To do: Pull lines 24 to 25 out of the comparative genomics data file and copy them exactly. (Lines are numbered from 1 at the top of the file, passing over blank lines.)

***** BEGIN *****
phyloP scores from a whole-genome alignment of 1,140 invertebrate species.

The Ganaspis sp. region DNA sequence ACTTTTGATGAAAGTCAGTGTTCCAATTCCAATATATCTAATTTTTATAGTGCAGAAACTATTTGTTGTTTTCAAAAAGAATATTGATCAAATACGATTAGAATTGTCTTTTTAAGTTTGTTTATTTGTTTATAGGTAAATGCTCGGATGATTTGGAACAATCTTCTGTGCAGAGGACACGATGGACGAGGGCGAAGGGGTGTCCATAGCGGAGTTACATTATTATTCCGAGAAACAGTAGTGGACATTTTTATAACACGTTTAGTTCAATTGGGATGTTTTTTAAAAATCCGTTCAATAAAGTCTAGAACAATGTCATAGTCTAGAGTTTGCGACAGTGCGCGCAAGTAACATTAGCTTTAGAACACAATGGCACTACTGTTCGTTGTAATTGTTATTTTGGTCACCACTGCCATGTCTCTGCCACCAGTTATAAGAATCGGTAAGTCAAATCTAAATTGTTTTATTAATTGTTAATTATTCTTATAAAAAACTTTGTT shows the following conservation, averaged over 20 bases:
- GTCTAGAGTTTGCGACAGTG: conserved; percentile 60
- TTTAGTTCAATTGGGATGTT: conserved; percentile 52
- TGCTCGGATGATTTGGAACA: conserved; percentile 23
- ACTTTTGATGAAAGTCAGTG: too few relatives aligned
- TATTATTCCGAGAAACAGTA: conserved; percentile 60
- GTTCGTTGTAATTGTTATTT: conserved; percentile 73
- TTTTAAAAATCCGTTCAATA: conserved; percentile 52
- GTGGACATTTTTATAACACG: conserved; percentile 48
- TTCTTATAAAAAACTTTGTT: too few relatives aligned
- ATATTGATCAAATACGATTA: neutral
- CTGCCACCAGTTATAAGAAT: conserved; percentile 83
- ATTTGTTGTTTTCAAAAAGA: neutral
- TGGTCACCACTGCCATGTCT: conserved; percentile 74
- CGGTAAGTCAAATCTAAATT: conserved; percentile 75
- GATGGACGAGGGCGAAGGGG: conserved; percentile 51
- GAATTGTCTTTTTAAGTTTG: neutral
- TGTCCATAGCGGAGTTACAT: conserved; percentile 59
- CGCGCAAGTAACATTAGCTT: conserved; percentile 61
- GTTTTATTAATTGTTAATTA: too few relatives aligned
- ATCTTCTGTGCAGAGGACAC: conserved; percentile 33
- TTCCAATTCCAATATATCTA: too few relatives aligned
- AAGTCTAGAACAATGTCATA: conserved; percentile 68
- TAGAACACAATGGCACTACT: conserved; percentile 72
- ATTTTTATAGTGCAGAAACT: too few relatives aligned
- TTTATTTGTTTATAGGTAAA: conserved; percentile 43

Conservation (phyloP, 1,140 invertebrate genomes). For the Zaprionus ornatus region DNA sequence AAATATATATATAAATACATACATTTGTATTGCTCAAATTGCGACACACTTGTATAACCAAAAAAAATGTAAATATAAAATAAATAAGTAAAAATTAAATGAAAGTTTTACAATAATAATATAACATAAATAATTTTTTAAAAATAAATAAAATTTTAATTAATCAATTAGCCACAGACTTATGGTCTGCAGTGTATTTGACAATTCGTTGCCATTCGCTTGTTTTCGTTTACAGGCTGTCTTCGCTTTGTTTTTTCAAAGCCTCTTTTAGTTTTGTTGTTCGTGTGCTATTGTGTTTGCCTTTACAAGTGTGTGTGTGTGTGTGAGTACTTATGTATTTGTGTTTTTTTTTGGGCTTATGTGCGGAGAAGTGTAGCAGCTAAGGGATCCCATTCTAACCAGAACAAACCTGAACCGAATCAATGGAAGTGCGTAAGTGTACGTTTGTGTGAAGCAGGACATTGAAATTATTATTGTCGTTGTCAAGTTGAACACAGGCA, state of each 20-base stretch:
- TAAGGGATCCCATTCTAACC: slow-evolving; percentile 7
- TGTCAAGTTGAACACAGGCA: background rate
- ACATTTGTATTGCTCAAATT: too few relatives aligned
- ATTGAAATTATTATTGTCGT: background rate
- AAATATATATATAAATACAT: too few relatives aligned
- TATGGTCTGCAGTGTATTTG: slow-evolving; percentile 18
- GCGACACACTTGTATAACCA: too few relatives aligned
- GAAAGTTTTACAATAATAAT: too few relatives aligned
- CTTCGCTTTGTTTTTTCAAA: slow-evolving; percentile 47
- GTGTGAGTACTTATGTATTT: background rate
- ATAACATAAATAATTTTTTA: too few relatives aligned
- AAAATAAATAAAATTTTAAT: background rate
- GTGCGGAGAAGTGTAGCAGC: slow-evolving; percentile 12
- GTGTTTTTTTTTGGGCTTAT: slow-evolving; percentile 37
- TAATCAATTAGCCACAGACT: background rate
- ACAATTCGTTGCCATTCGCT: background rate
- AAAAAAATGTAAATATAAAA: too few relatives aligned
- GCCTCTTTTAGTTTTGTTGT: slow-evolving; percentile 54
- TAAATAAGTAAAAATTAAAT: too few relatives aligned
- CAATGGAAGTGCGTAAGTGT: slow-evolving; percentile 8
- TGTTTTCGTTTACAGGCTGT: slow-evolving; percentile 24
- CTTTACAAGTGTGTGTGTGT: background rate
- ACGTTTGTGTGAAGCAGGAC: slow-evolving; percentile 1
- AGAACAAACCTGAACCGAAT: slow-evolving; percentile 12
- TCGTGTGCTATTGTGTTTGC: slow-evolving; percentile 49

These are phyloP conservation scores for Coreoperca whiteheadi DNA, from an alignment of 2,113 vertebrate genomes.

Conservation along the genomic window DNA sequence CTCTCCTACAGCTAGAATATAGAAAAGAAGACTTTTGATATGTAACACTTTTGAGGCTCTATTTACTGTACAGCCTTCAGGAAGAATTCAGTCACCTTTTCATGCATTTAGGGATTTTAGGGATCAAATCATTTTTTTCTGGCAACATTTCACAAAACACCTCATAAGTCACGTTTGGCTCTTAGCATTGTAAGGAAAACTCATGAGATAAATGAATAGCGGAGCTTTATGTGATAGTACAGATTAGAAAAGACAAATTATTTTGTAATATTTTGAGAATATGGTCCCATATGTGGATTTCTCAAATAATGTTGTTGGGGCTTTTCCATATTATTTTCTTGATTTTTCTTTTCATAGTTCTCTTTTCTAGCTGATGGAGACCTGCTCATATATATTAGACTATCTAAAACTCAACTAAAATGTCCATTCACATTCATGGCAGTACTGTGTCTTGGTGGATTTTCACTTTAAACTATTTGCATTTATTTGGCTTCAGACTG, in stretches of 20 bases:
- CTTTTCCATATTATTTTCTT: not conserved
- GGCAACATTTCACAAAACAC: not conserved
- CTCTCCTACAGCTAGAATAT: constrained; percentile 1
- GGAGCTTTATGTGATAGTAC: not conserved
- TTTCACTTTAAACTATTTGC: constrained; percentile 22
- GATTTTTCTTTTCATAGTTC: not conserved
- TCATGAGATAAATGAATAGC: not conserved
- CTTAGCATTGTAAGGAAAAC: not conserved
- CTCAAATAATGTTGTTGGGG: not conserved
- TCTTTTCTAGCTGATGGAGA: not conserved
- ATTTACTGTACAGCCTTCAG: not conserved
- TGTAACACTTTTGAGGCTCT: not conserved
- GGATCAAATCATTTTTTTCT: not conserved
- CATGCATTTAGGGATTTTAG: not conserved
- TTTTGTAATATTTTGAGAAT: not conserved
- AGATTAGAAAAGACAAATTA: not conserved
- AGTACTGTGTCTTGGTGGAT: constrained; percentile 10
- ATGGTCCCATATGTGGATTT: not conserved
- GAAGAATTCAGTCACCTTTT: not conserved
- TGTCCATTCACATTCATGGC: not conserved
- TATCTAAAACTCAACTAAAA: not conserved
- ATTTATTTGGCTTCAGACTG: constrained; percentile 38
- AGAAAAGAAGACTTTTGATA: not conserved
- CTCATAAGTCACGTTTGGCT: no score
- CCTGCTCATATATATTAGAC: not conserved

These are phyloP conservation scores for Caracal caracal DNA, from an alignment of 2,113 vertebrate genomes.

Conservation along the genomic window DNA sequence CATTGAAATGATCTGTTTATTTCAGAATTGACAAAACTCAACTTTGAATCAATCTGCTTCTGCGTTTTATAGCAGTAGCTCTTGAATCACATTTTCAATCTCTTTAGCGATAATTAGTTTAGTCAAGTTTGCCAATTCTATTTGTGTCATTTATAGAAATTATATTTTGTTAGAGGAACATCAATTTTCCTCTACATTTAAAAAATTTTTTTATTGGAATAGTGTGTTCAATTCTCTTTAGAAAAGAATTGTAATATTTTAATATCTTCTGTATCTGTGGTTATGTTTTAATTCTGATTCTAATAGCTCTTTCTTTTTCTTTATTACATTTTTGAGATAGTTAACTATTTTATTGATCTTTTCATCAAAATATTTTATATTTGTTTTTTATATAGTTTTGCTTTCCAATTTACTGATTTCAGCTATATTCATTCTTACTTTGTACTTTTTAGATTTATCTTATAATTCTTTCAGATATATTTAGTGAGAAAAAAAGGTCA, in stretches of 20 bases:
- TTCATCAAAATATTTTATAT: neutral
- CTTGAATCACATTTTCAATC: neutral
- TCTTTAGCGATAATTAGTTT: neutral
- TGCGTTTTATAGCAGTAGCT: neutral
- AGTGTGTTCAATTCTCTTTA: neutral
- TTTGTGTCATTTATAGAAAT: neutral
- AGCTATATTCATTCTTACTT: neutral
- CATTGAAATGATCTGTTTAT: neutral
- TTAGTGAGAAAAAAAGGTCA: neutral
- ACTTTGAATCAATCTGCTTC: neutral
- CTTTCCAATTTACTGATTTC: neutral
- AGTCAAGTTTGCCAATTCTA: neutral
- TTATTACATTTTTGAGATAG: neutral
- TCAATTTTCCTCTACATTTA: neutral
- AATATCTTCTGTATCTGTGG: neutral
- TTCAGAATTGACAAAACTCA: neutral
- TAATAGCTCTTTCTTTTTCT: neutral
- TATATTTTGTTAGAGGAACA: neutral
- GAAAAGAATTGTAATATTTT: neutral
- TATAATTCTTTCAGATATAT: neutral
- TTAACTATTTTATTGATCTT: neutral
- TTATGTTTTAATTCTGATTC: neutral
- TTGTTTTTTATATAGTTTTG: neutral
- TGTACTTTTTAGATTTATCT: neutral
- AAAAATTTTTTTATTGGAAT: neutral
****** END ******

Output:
- AAGTCTAGAACAATGTCATA: conserved; percentile 68
- TAGAACACAATGGCACTACT: conserved; percentile 72